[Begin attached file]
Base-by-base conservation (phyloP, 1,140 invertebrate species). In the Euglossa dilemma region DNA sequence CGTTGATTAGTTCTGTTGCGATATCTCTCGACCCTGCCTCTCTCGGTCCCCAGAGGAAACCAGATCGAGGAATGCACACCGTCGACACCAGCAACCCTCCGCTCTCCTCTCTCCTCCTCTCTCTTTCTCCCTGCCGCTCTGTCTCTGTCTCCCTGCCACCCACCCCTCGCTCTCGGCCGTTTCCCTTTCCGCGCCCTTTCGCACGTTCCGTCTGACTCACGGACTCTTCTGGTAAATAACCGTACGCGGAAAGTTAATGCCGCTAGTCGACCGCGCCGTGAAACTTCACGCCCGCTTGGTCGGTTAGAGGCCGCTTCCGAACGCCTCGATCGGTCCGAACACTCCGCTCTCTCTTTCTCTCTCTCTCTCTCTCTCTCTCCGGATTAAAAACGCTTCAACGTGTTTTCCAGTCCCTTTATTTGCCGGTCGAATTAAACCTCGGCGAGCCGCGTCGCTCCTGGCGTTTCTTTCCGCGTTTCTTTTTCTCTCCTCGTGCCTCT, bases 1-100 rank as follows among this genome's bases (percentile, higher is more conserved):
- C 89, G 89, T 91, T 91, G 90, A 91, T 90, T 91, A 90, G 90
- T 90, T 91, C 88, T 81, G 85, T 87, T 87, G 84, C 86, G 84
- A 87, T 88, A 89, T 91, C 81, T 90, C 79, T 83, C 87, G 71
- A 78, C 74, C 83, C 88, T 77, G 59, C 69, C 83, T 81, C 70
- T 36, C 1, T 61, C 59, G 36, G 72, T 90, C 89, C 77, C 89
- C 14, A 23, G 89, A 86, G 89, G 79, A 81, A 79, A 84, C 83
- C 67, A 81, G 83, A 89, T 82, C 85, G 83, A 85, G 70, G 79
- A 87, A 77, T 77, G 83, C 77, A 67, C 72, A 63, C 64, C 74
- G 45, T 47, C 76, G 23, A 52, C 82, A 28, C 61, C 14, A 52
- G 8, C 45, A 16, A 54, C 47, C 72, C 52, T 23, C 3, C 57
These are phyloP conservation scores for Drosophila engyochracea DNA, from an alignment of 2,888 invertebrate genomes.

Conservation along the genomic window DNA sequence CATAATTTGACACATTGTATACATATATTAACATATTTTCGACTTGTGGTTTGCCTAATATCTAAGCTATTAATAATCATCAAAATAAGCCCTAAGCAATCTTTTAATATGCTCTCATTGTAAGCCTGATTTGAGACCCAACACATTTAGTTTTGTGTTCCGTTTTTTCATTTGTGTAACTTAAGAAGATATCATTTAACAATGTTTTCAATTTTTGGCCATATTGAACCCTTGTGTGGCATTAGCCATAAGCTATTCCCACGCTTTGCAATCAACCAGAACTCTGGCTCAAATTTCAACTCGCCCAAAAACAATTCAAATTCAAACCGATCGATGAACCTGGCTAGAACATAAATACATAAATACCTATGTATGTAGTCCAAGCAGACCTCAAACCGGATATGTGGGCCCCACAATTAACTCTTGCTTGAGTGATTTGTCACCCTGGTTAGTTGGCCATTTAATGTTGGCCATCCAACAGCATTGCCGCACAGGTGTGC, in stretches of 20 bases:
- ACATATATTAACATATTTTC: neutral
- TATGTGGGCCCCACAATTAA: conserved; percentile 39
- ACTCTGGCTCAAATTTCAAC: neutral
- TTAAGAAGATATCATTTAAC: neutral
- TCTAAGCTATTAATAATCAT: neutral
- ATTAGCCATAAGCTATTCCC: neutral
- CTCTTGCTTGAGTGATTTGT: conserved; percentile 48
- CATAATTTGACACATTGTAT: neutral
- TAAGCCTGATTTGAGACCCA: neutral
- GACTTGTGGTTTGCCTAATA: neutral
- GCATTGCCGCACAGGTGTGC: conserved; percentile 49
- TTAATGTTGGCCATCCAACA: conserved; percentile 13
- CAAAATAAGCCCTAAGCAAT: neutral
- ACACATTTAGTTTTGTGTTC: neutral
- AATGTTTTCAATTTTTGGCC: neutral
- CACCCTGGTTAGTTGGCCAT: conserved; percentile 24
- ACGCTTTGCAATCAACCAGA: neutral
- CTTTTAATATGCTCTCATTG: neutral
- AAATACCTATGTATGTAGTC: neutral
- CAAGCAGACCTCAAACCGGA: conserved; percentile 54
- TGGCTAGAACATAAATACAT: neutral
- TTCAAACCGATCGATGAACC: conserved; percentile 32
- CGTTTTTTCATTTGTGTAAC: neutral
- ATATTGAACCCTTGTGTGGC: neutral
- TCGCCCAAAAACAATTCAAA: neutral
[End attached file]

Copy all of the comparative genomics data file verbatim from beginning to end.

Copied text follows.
Base-by-base conservation (phyloP, 1,140 invertebrate species). In the Euglossa dilemma region DNA sequence CGTTGATTAGTTCTGTTGCGATATCTCTCGACCCTGCCTCTCTCGGTCCCCAGAGGAAACCAGATCGAGGAATGCACACCGTCGACACCAGCAACCCTCCGCTCTCCTCTCTCCTCCTCTCTCTTTCTCCCTGCCGCTCTGTCTCTGTCTCCCTGCCACCCACCCCTCGCTCTCGGCCGTTTCCCTTTCCGCGCCCTTTCGCACGTTCCGTCTGACTCACGGACTCTTCTGGTAAATAACCGTACGCGGAAAGTTAATGCCGCTAGTCGACCGCGCCGTGAAACTTCACGCCCGCTTGGTCGGTTAGAGGCCGCTTCCGAACGCCTCGATCGGTCCGAACACTCCGCTCTCTCTTTCTCTCTCTCTCTCTCTCTCTCTCCGGATTAAAAACGCTTCAACGTGTTTTCCAGTCCCTTTATTTGCCGGTCGAATTAAACCTCGGCGAGCCGCGTCGCTCCTGGCGTTTCTTTCCGCGTTTCTTTTTCTCTCCTCGTGCCTCT, bases 1-100 rank as follows among this genome's bases (percentile, higher is more conserved):
- C 89, G 89, T 91, T 91, G 90, A 91, T 90, T 91, A 90, G 90
- T 90, T 91, C 88, T 81, G 85, T 87, T 87, G 84, C 86, G 84
- A 87, T 88, A 89, T 91, C 81, T 90, C 79, T 83, C 87, G 71
- A 78, C 74, C 83, C 88, T 77, G 59, C 69, C 83, T 81, C 70
- T 36, C 1, T 61, C 59, G 36, G 72, T 90, C 89, C 77, C 89
- C 14, A 23, G 89, A 86, G 89, G 79, A 81, A 79, A 84, C 83
- C 67, A 81, G 83, A 89, T 82, C 85, G 83, A 85, G 70, G 79
- A 87, A 77, T 77, G 83, C 77, A 67, C 72, A 63, C 64, C 74
- G 45, T 47, C 76, G 23, A 52, C 82, A 28, C 61, C 14, A 52
- G 8, C 45, A 16, A 54, C 47, C 72, C 52, T 23, C 3, C 57
These are phyloP conservation scores for Drosophila engyochracea DNA, from an alignment of 2,888 invertebrate genomes.

Conservation along the genomic window DNA sequence CATAATTTGACACATTGTATACATATATTAACATATTTTCGACTTGTGGTTTGCCTAATATCTAAGCTATTAATAATCATCAAAATAAGCCCTAAGCAATCTTTTAATATGCTCTCATTGTAAGCCTGATTTGAGACCCAACACATTTAGTTTTGTGTTCCGTTTTTTCATTTGTGTAACTTAAGAAGATATCATTTAACAATGTTTTCAATTTTTGGCCATATTGAACCCTTGTGTGGCATTAGCCATAAGCTATTCCCACGCTTTGCAATCAACCAGAACTCTGGCTCAAATTTCAACTCGCCCAAAAACAATTCAAATTCAAACCGATCGATGAACCTGGCTAGAACATAAATACATAAATACCTATGTATGTAGTCCAAGCAGACCTCAAACCGGATATGTGGGCCCCACAATTAACTCTTGCTTGAGTGATTTGTCACCCTGGTTAGTTGGCCATTTAATGTTGGCCATCCAACAGCATTGCCGCACAGGTGTGC, in stretches of 20 bases:
- ACATATATTAACATATTTTC: neutral
- TATGTGGGCCCCACAATTAA: conserved; percentile 39
- ACTCTGGCTCAAATTTCAAC: neutral
- TTAAGAAGATATCATTTAAC: neutral
- TCTAAGCTATTAATAATCAT: neutral
- ATTAGCCATAAGCTATTCCC: neutral
- CTCTTGCTTGAGTGATTTGT: conserved; percentile 48
- CATAATTTGACACATTGTAT: neutral
- TAAGCCTGATTTGAGACCCA: neutral
- GACTTGTGGTTTGCCTAATA: neutral
- GCATTGCCGCACAGGTGTGC: conserved; percentile 49
- TTAATGTTGGCCATCCAACA: conserved; percentile 13
- CAAAATAAGCCCTAAGCAAT: neutral
- ACACATTTAGTTTTGTGTTC: neutral
- AATGTTTTCAATTTTTGGCC: neutral
- CACCCTGGTTAGTTGGCCAT: conserved; percentile 24
- ACGCTTTGCAATCAACCAGA: neutral
- CTTTTAATATGCTCTCATTG: neutral
- AAATACCTATGTATGTAGTC: neutral
- CAAGCAGACCTCAAACCGGA: conserved; percentile 54
- TGGCTAGAACATAAATACAT: neutral
- TTCAAACCGATCGATGAACC: conserved; percentile 32
- CGTTTTTTCATTTGTGTAAC: neutral
- ATATTGAACCCTTGTGTGGC: neutral
- TCGCCCAAAAACAATTCAAA: neutral